Abstract and Keywords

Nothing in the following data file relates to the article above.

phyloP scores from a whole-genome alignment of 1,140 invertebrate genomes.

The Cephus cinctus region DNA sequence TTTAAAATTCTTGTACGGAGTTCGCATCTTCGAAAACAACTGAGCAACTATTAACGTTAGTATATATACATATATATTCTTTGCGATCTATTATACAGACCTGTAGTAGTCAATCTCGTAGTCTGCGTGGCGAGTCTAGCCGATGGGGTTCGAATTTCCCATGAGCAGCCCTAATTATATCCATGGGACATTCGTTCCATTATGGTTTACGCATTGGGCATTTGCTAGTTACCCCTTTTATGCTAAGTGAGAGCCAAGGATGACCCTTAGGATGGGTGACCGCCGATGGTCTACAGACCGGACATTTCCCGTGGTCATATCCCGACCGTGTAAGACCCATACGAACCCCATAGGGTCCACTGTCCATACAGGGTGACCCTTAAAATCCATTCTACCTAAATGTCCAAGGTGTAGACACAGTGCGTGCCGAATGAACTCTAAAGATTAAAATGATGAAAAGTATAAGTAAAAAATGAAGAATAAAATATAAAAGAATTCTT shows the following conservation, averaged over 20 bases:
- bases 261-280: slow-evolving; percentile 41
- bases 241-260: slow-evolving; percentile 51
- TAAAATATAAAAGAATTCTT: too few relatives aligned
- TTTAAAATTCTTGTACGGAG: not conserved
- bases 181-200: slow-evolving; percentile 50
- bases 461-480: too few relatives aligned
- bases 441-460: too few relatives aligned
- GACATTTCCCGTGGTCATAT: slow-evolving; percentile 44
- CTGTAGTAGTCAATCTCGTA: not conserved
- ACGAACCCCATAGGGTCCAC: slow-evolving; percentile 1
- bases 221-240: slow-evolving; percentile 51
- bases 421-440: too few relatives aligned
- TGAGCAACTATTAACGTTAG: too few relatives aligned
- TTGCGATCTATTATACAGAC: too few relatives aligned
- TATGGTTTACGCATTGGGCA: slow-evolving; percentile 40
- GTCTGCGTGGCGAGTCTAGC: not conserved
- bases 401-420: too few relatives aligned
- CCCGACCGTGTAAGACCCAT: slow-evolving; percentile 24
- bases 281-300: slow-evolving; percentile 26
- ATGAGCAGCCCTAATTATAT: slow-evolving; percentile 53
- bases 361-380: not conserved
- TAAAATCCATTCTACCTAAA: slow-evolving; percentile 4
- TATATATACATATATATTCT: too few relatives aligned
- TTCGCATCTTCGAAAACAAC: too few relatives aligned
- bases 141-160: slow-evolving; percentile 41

A major challenge for food scholars is how they can explain the evolution of a global food system where distant social actors, ecologies, and places have complex, and often contradictory, relations. In particular, scholars face the difficult task of providing an account of food system change that is at once theoretically sophisticated, historically grounded, and holistic in its perspective. A leading example of this type of approach is food regimes analysis, which is anchored in historical political economy. The food regimes approach views agriculture and food in relation to the development of capitalism on a global scale, and argues that social change is brought about by struggles among social movements, capital, and states. The concept of food regimes was introduced by Harriet Friedmann and Philip McMichael in an article in which they addressed the changing role of food and agriculture in the development of global capitalism since 1870. Food regimes analysis combines two strands of macro-sociological theory: regulationism and world-systems theory. This article examines the theoretical, empirical, and methodological contributions of food regimes analysis, and looks at some of the latest developments in food regime theorizing and research.